With regard to the release of treated water being promoted by the government and TEPCO, there are deep-rooted concerns about harmful rumors, especially among local residents, and the issues that remain to be addressed are how to gain the understanding of those concerned and how to take effective measures to deal with the rumors.

What is “treated water”?
At the TEPCO’s Fukushima Daiichi Nuclear Power Plant, so-called “contaminated water” is being generated at a rate of 140 tons per day, including water used to cool the nuclear fuel in Units 1-3 that melted down in the accident 10 years ago, as well as groundwater that flows into the buildings.

The contaminated water is treated in a special purification system to remove most of the radioactive materials, but the water containing tritium, a radioactive material that is difficult to remove, or “treated water,” remains and is stored on the plant grounds.

According to the current plan, 1.37 million tons of water can be stored in a large tank on the site, but more than 90% of the tank is already filled with treated water, and it is expected to be full after next fall.

Therefore, the government has decided to dilute the treated water to less than 1/40th of the standard by adding seawater and discharge it into the sea around the spring of 2023, as it is unlikely to affect human health if the concentration is reduced below the standard.

What is the outlook for the future?
The implementation plan applied for by TEPCO will be reviewed by the Nuclear Regulation Authority.

The Nuclear Regulatory Commission will examine the plan, which includes the following: (1) measures against natural disasters, such as equipment to dilute the treated water with seawater and an undersea tunnel, and (2) a function to stop the release of water in case of abnormalities.

Toyoshi Sarada, chairman of the regulatory board, said, “There are no major technical difficulties in diluting and checking the concentration of the treated water, and it will not take a long time.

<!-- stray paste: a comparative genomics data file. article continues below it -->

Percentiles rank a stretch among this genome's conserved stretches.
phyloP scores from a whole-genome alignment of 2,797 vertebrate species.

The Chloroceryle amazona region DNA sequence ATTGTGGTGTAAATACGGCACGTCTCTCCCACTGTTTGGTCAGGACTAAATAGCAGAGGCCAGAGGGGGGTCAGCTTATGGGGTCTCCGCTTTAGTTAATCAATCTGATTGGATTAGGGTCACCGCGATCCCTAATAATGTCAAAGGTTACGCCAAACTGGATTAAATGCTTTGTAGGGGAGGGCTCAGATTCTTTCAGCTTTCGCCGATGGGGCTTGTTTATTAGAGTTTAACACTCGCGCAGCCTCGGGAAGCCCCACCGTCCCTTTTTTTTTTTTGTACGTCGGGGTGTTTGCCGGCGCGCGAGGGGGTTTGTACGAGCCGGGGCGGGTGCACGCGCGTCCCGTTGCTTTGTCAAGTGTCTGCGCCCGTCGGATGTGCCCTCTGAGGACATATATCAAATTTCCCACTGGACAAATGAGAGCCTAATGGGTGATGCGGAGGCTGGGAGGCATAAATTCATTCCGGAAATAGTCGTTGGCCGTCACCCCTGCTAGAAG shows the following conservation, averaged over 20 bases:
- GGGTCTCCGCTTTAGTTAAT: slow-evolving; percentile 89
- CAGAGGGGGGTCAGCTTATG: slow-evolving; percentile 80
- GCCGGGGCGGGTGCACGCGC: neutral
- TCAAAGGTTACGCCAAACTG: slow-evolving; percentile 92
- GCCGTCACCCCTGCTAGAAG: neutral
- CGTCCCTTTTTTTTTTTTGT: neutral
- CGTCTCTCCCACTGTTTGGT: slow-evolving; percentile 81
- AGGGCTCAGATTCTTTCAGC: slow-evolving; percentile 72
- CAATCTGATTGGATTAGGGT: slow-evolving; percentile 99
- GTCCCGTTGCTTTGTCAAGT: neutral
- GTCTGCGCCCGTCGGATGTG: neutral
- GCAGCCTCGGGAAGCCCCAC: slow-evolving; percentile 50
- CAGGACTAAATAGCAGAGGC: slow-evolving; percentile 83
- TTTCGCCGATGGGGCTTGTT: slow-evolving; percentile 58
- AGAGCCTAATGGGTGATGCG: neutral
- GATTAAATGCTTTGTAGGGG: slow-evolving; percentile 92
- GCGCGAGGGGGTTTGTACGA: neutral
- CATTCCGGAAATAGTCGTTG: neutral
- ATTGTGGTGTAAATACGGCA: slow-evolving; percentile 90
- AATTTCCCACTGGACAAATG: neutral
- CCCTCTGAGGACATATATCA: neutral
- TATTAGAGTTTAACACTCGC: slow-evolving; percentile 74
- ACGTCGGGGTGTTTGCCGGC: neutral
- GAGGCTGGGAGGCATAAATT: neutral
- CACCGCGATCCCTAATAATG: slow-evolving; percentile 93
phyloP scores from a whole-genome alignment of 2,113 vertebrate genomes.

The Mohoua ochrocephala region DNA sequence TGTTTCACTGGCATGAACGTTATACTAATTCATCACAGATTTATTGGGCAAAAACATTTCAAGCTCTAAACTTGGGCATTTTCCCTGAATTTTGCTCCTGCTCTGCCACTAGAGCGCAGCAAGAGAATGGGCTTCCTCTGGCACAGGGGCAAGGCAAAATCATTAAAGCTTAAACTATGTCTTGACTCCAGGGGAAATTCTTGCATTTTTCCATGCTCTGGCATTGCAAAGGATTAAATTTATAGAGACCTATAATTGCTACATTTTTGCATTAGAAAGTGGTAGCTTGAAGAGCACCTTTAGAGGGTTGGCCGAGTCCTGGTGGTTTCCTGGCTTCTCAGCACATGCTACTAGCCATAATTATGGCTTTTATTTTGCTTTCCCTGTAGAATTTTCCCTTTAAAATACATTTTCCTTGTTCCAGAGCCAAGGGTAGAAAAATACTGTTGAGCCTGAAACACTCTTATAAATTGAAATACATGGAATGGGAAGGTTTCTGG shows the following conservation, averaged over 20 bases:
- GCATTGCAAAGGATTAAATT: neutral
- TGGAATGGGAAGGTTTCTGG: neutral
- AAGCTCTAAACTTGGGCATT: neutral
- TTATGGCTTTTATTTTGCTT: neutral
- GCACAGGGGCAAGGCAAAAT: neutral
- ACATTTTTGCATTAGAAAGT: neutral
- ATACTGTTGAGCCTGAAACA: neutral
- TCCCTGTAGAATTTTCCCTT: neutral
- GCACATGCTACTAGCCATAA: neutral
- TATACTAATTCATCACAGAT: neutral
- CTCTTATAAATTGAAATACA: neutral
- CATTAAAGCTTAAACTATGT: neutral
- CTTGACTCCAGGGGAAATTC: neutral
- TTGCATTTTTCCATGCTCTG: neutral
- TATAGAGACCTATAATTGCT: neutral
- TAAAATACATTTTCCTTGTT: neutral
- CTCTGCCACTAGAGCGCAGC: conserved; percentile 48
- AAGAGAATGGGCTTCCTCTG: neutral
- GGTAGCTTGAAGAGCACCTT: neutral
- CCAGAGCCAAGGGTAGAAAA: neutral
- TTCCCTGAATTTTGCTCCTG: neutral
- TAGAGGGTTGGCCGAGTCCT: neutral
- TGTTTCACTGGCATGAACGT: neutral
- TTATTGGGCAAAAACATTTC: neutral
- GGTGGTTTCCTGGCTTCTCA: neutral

On the other hand, there are deep-rooted concerns about the release of treated water, especially in the local community, and Mr. Sarada pointed out that “the understanding of the local community and other related parties is extremely important, and even if the plan is approved, the period until the start of construction is unpredictable.

On April 20, TEPCO submitted a “Request for Prior Approval,” which is required for the construction of new facilities and expansion of facilities, to Fukushima Prefecture and the municipalities of Futaba and Okuma.

In addition, the construction work is expected to take about a year, so the government’s goal of releasing treated water in the spring of 2023 is still uncertain.

After TEPCO reported to fishermen in Iwaki that it had applied to the Nuclear Regulation Authority for a plan to release treated water, Tetsu Nozaki, chairman of the Fukushima Prefectural Federation of Fishermen’s Associations, said, “It’s unfortunate and frustrating that we have been opposed to the release of treated water into the ocean, but we are moving forward without hesitation. We want them to think of other ways. We have no choice but to send out the message that fishermen are against it.

December 21, 2021 Posted by | Fukushima 2021 | , , , | Leave a comment

Japan’s nuclear safety chief raps Tepco’s attitude on Fukushima No. 1 crisis, restarting other reactors


The head of the Nuclear Regulation Authority told Tepco’s top management he questions their attitude toward decommissioning the Fukushima No. 1 nuclear power plant and the company’s ability to resume operating its other reactors.

I feel a sense of danger,” NRA Chairman Shunichi Tanaka said during a special meeting Monday with the top management of Tokyo Electric Power Company Holdings Inc.